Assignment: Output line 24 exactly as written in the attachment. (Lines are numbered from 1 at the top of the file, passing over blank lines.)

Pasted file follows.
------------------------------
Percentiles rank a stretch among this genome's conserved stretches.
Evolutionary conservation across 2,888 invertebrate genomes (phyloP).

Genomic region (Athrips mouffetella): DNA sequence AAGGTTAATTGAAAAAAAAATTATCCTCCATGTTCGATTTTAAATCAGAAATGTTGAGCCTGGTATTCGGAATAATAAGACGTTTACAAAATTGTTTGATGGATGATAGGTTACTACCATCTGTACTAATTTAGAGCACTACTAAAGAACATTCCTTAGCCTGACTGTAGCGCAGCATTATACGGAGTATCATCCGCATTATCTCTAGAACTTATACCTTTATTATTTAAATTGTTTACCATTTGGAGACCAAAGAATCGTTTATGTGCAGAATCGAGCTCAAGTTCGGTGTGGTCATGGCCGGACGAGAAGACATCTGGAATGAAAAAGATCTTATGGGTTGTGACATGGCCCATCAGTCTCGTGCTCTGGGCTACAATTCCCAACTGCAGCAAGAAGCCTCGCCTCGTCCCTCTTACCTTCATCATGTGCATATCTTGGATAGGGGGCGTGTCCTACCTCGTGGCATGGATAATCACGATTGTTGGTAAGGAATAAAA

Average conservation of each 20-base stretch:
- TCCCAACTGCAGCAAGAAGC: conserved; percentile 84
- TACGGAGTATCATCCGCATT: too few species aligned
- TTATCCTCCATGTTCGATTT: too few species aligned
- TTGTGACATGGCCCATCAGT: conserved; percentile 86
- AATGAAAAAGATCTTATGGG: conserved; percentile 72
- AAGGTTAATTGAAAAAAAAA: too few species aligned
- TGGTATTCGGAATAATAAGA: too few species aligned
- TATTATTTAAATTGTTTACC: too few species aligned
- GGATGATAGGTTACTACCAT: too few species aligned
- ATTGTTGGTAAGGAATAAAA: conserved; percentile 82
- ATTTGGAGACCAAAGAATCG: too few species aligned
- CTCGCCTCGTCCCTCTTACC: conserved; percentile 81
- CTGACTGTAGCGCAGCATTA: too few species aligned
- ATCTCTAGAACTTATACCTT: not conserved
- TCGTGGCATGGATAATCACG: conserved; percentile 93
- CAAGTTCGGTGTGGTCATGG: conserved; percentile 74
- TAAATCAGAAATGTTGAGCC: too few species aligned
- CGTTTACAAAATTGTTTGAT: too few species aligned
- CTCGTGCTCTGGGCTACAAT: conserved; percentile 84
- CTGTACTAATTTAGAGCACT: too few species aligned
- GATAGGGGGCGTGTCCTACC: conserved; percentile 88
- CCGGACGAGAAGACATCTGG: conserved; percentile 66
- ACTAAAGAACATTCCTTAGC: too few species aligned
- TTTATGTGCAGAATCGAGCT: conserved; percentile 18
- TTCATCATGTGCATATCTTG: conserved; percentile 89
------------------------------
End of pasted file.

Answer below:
- CTGTACTAATTTAGAGCACT: too few species aligned